We submitted written testimony on 28 bills on issues including the Office of Health Strategy, prescription drug costs, health insurance affordability, women’s health, and more.
29 partner organizations and 450 individuals
signed on to the Protect Our Care CT campaign
Grant dollars awarded in 2017
Grant dollars since inception
Summary of Finances
Sheila and Jerry Berkelhammer
Rev. Dave Nelson
Dr. Efrain Agosto
Diane and Walter Ariker
Jean and Kurt Barwis
Margaret Carey Best
Dr. Pat Checko
Mili and Luis Goitia
Dr. Julio Morales
Alice Pritchard and Dana Bugl
Laurie Santos and Martin Cherniack
Dr. Stephen Smith
Mary Jane Williams
Dr. Elsa Stone and Dr. Steven Wolfson
Vivian Acevedo Rivas
Gloria and Gary Bent
Shelley and Gordon Geballe
Rev. Don Hoyle
Dr. Daniel Rissi
Connecticut Health Foundation
Foundation for Community Health
Protect Our Care CT event sponsors
Center for Medicare Advocacy
Community Foundation for Greater New Haven
National Association of Social Workers – CT Chapter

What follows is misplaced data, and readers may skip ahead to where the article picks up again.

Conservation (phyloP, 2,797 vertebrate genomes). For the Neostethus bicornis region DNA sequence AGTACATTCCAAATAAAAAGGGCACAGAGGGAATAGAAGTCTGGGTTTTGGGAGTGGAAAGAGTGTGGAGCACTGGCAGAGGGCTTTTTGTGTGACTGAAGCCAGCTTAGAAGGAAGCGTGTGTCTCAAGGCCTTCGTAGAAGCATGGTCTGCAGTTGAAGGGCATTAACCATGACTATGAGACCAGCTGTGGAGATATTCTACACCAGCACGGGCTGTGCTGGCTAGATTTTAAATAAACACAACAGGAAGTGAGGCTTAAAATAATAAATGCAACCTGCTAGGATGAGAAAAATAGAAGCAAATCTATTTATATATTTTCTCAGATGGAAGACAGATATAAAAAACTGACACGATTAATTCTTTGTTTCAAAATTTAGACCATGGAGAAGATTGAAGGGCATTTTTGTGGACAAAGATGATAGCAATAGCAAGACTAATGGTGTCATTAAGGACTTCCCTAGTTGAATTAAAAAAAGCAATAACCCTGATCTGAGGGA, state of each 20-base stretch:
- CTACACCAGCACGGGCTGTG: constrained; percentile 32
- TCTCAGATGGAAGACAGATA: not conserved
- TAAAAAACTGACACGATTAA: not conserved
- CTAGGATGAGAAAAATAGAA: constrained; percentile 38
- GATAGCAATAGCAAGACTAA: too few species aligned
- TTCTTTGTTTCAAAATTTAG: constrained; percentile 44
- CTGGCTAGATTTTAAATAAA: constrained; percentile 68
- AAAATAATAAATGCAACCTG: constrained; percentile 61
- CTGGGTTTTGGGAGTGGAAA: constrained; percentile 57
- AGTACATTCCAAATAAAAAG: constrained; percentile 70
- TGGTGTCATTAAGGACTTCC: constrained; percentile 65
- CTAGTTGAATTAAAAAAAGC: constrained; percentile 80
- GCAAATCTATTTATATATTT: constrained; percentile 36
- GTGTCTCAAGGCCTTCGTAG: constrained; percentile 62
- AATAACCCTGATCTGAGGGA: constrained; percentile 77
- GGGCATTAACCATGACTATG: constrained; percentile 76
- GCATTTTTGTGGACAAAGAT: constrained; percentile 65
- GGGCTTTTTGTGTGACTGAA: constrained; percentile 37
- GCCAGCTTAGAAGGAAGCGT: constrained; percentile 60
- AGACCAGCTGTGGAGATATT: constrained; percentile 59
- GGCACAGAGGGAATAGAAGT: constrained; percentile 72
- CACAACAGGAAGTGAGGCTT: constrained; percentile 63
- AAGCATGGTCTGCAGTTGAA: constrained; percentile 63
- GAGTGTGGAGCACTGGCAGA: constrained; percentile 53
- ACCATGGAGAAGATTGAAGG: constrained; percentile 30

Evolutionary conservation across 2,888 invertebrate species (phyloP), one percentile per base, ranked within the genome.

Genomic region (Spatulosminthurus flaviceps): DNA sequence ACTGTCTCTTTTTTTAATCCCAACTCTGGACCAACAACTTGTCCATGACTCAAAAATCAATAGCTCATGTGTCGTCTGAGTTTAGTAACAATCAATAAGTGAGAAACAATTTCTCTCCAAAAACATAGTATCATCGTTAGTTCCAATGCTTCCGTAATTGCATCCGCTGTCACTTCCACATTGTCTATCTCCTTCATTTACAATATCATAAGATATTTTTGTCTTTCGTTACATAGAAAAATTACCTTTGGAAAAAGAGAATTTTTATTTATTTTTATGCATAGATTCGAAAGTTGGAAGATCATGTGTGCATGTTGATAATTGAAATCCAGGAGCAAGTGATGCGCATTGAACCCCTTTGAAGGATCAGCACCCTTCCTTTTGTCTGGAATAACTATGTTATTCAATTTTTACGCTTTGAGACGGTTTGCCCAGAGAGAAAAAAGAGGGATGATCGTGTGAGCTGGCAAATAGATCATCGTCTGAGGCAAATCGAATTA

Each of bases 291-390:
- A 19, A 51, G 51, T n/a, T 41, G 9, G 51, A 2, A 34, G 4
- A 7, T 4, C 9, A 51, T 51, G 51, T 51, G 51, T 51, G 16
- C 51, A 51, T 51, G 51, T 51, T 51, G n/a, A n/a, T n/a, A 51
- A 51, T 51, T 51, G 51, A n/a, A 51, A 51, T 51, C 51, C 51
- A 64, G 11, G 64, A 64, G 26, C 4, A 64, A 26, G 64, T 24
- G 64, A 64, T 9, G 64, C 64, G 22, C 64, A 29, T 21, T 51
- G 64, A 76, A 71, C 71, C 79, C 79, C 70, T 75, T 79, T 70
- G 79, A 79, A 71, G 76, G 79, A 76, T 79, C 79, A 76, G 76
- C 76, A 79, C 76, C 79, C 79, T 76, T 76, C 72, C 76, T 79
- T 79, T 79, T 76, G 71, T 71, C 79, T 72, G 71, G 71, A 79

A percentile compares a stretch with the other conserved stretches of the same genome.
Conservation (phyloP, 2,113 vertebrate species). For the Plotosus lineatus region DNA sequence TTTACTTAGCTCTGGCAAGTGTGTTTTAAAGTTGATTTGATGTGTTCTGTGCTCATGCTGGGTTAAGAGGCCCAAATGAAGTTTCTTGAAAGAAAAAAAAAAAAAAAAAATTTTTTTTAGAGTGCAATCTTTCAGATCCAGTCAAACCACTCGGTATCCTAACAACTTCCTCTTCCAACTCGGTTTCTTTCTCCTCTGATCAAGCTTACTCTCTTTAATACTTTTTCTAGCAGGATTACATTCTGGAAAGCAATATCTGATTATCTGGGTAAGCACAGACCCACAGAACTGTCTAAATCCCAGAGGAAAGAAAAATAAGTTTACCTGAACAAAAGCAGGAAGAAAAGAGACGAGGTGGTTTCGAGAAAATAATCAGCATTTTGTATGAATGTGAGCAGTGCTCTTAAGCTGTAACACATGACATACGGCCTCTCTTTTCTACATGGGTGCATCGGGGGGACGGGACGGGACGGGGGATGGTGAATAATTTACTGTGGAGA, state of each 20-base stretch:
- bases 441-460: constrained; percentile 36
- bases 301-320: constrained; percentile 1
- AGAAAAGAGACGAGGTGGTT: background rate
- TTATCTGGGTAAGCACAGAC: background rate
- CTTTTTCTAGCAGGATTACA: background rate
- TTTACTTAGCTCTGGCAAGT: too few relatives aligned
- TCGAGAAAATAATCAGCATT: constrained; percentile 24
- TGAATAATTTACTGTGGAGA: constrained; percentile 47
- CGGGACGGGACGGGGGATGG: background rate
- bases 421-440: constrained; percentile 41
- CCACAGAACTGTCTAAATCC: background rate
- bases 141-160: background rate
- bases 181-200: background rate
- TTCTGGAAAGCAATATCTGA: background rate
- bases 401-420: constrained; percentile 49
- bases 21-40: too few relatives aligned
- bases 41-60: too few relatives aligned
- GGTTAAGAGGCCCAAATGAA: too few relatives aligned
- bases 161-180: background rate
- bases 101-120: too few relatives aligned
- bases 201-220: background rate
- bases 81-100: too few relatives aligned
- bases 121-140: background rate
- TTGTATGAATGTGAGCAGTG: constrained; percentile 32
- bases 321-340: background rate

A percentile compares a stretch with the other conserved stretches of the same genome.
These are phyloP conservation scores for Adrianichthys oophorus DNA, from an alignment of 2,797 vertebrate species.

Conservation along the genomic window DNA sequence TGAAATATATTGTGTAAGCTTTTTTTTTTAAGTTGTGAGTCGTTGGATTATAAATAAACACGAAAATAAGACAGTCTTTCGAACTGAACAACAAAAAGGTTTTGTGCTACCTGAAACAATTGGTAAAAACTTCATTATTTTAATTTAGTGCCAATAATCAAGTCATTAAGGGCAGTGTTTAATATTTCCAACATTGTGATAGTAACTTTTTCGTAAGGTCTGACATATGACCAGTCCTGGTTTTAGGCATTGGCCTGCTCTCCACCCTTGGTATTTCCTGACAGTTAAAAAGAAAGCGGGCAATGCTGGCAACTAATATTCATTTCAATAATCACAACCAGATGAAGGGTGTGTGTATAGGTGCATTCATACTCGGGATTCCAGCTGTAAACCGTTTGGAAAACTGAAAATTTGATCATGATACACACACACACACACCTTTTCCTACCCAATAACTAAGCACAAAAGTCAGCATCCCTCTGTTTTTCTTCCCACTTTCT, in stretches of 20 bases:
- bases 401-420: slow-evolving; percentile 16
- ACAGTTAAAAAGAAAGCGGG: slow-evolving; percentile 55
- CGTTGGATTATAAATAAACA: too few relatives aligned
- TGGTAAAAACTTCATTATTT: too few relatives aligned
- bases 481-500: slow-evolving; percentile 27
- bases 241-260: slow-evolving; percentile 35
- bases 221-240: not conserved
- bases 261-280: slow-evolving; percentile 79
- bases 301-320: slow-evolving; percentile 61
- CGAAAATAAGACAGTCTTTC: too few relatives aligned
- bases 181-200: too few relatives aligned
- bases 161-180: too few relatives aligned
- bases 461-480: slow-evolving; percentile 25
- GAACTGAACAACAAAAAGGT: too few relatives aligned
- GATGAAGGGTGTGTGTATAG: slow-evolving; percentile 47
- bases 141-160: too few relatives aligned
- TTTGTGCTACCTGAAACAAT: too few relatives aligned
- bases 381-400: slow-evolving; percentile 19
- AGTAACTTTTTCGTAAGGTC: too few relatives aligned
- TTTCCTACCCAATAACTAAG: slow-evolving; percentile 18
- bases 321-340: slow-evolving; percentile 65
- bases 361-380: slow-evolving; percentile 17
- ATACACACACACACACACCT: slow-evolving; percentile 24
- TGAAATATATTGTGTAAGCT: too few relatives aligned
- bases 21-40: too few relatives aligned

Planned Parenthood of Southern New England
United Action Connecticut
Connecticut Coalition of Taft-Hartley Health Funds, Inc.
District 1199 New England Health Care Employees Union SEIU
Service Employees International Union – CT State Council
The Connecticut Health Advancement and Research Trust (CHART) is the parent organization of Universal Health Care Foundation of Connecticut (UHCF). It is a 501(c)3 research, development, and education organization that hosts forums on various issues related to health care policy in Connecticut.
The Foundation supports CHART’s mission by making grants, developing public policy, and supporting research to further the vision of quality, affordable health care for all Connecticut residents.
290 Pratt St, Meriden, CT 06450
203-639-0550 | Universalhealthct.org
Dan Livingston, J.D., Chair
Nancy Burton, CNM, MS, Chair